Earlier this year, the government published its long-awaited Digital Markets, Competition and Consumers Bill. As well as seeking to boost digital competition, the bill also makes a range of interventions in the consumer space, including tackling fake reviews.
The importance of reviews is clear – consumers want to make more informed and confident decisions, a factor that is more vital in the current economic climate when budgets are so stretched. They’re also invaluable for businesses who want to access customer feedback and hone their business offering accordingly.
However, as the government has correctly identified, there is an issue with bad actors manipulating this valuable source of consumer insight by peddling fake reviews.
At Trustpilot, we define a fake review as a review that is not based on a genuine experience. We dedicate a significant amount of resources to keeping fake reviews off our platform, even going as far as suing businesses engaged in buying fake reviews on our platform. Trust is at the core of our business and we can’t let fake reviews jeopardise that.
We therefore welcome the government’s focus on tackling fake reviews and there is a lot in their plans to like. Powers granted in the bill can be used to ban both the commissioning and incentivising of fake reviews, and the offering or advertising of fake review services.
This would be a substantial step forward in stamping out fake reviews. Whilst we have had success in suing bad actors through the courts, legislation that specifically targets businesses and individuals offering these services could have a major impact in deterring this activity.
Missing out the middle man
But we do think that they should go further and target the vehicle fake review sellers use to sell their wares: namely sites and marketplaces that host the sale of fake reviews. Put simply, if the government misses out the ‘middle-man’ in its approach, an opportunity to properly quash bad actors and reduce fake reviews is lost.
Rightly, the proposals also plan to get review platforms to step up and play their part. Trustpilot fully supports this. However, the success of what is currently being proposed – to ban the “hosting of consumer reviews without taking reasonable and proportionate steps to check they are genuine” – will depend on the detail in the guidance accompanying the legislation. What, for example, would be considered “reasonable and proportionate steps”?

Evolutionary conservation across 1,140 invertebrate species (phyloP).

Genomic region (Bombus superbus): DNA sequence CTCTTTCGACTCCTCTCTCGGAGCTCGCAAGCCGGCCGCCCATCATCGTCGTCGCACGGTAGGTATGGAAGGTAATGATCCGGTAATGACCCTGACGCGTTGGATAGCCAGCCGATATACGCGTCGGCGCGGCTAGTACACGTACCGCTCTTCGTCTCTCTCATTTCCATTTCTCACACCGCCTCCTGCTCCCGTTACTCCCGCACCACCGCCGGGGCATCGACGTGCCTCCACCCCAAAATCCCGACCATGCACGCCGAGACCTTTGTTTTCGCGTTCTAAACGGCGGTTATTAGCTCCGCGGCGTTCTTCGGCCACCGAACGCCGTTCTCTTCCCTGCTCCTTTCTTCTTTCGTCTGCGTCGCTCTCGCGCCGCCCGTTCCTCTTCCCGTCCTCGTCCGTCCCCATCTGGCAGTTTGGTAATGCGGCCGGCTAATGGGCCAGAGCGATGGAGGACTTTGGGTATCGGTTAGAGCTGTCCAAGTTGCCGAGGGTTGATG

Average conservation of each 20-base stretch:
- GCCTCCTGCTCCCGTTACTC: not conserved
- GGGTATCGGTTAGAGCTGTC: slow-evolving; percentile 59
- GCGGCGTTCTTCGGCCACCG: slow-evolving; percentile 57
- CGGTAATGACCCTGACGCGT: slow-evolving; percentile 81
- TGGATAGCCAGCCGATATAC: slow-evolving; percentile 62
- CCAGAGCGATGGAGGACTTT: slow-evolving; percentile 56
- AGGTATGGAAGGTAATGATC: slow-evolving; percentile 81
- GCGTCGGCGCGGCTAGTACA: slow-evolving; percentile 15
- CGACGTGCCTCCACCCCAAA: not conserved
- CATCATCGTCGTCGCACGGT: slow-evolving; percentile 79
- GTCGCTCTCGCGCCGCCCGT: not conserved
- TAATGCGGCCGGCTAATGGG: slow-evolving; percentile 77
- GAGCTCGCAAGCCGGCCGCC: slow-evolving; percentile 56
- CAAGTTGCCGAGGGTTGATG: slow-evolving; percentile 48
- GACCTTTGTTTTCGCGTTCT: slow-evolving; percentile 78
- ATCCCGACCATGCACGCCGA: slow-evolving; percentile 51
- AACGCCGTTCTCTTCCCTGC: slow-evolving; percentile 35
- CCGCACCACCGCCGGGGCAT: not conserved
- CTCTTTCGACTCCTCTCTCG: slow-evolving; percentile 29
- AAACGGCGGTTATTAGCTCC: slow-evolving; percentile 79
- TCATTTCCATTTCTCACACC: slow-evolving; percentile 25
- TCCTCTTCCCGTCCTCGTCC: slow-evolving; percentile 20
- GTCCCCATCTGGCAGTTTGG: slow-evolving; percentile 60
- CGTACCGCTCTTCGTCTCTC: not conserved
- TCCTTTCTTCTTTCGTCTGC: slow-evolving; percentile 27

This is where real care is needed. We have been concerned that, to date, a lot of the discourse and research on fake reviews – including the government’s own research for this bill – has focused on product reviews, and often only product reviews on ecommerce websites themselves. In reality, the reviews landscape is much more extensive – Trustpilot, for example, is a standalone review site hosting reviews of businesses and merchants, rather than of specific products.
You may wonder why this matters, but to be successful any new legislation and the solutions it proposes need to be based on a comprehensive understanding of the sector it is covering. Otherwise, there is a risk of delivering unintended consequences.
Case in point – if legislative action is based on product reviews on ecommerce sites, a “reasonable and proportionate step” to prove a review is based on a genuine experience could be to require reviewers to produce a receipt of that purchase. However, if someone wants to review a business rather than a product, they may not have a receipt.
For example, a consumer could find themselves put off purchasing due to a bad customer experience. Their experience is still valid but for instances like this, an overly prescriptive requirement from the government for reviewers to have a receipt as proof of their experience would prevent this consumer from sharing their genuine experience.
Digital Markets Bill: unintended consequences
To avoid unintended consequences and shutting down genuine consumer views, the government must take into account the range of business models and types of reviews when they flesh out the details of their proposals for fake reviews. This will help to avoid a one-size-fits-all approach that risks stifling the consumer voice, competition and innovation. It would be a great irony were a bill meant to champion digital competition result in a reduction of competition in the online review space.
Ultimately, this legislative approach is the right one in order to help consumers shop online with confidence. The ambition is right and so is much of what is being proposed. But, if we are to drive the intended results, the Digital Markets, Competition and Consumers Bill must go further.
It must deliver meaningful consequences for those misleading consumers by selling fake reviews, and ensure that the plethora of businesses working in the review landscape are fully considered. With this, both businesses and consumers can reap the benefit of reviews, whilst protecting the consumer voice and competition in the sector.
Carolyn Jameson is chief trust officer at Trustpilot.